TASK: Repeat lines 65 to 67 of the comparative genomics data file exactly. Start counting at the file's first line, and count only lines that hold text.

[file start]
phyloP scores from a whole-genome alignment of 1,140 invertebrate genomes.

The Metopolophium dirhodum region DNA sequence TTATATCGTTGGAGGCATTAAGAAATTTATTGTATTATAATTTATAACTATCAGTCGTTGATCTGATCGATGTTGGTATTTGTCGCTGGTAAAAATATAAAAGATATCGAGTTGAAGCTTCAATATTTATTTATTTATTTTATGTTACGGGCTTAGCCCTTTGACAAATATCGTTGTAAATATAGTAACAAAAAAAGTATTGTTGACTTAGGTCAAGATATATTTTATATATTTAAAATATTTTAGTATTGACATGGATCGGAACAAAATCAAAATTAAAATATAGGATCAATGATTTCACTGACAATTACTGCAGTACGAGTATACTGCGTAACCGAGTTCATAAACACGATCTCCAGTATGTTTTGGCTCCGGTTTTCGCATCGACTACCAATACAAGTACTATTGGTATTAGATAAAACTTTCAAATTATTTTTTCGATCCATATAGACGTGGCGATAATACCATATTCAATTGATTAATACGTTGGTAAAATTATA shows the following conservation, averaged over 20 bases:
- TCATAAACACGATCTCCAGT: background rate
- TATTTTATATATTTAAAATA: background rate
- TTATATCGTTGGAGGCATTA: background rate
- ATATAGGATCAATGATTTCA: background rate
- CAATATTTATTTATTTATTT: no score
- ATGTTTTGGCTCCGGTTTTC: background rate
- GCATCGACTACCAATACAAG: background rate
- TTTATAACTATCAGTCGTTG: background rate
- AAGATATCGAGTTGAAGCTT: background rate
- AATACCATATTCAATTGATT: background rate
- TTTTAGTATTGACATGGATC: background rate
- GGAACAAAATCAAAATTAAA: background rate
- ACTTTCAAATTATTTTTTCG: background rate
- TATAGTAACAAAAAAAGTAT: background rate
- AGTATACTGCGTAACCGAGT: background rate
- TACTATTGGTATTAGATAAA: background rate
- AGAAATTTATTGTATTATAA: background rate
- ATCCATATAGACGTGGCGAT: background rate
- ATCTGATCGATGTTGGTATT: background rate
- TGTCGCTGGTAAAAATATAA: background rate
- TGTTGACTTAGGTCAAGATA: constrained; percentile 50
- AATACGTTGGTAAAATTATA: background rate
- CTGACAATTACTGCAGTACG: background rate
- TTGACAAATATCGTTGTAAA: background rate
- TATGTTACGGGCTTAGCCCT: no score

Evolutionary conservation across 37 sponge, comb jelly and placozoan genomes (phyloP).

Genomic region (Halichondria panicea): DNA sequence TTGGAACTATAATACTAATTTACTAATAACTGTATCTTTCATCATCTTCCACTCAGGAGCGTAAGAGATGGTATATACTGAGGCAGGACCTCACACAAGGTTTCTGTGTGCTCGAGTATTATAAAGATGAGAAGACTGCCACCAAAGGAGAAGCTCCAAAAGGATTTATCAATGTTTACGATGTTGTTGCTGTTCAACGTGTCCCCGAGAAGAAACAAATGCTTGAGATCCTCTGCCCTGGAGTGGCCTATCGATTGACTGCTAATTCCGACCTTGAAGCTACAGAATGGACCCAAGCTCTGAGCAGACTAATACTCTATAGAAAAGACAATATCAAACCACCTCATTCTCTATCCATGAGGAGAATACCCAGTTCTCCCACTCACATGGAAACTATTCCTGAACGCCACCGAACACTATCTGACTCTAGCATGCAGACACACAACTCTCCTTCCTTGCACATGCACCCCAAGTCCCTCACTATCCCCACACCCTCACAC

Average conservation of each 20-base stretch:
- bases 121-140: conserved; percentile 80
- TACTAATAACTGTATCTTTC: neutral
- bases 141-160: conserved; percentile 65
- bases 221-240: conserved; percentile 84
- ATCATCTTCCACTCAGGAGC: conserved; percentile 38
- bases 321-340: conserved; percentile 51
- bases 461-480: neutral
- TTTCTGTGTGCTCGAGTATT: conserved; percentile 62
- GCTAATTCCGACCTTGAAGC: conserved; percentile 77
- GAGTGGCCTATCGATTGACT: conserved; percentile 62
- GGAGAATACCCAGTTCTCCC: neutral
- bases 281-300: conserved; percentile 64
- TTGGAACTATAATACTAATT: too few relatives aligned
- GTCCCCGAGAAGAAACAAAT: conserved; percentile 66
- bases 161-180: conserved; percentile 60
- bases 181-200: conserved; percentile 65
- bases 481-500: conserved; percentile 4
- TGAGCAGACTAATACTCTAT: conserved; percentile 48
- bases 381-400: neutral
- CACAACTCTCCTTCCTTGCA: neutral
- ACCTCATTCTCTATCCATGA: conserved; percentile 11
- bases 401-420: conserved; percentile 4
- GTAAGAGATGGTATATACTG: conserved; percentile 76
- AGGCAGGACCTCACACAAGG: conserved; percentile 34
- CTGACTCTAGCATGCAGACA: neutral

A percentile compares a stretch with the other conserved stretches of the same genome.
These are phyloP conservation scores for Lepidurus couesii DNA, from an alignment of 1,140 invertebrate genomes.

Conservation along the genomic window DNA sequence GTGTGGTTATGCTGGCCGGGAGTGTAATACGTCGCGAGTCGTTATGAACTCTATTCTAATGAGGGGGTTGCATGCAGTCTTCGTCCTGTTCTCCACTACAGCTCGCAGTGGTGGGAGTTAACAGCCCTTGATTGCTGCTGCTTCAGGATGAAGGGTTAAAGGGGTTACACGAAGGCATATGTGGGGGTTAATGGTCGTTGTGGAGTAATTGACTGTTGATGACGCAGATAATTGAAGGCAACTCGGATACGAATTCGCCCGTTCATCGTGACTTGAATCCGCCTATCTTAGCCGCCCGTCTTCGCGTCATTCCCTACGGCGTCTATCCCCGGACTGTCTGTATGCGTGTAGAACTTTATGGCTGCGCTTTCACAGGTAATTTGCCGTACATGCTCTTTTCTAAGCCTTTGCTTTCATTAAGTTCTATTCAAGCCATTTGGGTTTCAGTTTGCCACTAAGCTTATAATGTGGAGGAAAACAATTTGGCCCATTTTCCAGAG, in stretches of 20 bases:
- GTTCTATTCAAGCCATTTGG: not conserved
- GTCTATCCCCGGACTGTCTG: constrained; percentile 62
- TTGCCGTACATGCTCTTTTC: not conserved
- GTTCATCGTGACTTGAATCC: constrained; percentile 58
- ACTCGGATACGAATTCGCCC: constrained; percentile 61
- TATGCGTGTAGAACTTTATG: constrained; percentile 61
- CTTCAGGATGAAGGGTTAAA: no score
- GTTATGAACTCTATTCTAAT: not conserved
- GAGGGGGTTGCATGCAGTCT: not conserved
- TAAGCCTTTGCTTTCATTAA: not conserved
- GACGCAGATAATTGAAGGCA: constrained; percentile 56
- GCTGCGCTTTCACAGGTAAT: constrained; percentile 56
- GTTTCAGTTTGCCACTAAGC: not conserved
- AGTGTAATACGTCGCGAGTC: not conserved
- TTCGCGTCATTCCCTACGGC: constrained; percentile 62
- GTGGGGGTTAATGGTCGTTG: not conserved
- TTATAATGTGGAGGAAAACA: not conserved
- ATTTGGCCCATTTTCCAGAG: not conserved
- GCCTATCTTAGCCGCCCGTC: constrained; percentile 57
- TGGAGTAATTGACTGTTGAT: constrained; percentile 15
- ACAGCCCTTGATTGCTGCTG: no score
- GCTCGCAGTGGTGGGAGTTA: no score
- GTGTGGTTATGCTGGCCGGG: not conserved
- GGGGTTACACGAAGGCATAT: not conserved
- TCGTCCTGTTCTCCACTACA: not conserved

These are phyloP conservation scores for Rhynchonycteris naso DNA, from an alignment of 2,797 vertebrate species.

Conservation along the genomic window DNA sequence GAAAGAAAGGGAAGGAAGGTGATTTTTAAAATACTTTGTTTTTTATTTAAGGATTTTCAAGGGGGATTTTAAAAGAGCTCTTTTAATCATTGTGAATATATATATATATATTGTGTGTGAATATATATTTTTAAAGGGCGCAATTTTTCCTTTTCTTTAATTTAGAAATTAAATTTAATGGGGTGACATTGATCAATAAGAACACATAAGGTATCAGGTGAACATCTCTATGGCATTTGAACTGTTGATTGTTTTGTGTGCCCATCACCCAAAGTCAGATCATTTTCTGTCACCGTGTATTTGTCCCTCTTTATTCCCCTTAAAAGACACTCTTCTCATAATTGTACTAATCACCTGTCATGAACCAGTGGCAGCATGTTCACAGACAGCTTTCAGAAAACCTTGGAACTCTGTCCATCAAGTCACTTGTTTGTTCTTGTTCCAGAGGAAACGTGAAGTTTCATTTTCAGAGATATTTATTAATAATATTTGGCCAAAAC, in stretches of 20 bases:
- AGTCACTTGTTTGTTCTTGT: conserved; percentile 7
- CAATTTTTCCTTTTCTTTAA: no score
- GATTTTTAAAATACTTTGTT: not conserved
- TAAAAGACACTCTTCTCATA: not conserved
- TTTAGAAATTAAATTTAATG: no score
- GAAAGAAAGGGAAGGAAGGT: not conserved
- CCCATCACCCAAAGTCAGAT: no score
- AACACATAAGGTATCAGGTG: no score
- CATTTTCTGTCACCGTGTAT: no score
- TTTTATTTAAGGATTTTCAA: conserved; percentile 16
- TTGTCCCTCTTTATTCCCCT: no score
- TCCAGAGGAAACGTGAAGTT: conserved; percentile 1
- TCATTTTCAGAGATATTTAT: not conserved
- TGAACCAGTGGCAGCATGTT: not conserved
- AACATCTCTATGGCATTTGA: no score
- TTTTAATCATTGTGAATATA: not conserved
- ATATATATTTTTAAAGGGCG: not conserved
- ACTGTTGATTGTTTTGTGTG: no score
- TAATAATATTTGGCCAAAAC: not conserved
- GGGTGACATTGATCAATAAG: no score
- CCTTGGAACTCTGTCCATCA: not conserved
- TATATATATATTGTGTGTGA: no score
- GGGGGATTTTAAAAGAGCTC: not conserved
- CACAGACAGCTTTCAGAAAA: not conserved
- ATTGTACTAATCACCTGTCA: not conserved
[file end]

- CTTCAGGATGAAGGGTTAAA: no score
- GTTATGAACTCTATTCTAAT: not conserved
- GAGGGGGTTGCATGCAGTCT: not conserved